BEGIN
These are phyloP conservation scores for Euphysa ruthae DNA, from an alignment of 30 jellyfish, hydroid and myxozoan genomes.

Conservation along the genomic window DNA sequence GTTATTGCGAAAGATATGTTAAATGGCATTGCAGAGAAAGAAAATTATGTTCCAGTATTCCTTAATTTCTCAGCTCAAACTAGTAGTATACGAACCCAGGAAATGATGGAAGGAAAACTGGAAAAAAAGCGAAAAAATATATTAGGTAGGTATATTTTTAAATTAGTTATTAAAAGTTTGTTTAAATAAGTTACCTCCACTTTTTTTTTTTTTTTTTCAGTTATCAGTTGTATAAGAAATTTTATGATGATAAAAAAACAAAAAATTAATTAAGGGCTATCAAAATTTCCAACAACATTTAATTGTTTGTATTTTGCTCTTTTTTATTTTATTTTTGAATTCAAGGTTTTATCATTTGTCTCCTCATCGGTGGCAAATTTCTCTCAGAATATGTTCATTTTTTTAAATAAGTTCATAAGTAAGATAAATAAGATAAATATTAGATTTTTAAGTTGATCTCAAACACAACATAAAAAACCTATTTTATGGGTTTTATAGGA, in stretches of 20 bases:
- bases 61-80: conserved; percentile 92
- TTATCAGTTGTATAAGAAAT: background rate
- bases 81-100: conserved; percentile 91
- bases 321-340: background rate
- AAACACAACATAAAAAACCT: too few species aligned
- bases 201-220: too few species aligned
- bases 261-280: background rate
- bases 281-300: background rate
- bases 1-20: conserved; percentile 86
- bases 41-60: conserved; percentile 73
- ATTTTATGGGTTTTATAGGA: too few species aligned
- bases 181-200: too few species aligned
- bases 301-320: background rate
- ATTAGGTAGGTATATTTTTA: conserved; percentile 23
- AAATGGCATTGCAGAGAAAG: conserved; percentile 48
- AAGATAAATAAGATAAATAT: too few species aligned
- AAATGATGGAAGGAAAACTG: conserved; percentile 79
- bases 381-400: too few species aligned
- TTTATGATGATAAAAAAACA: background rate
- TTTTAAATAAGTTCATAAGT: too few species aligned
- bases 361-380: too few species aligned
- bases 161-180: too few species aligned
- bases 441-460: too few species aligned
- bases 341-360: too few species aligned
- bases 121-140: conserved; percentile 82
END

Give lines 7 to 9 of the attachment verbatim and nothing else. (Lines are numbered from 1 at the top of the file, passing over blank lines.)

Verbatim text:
- AAACACAACATAAAAAACCT: too few species aligned
- bases 201-220: too few species aligned
- bases 261-280: background rate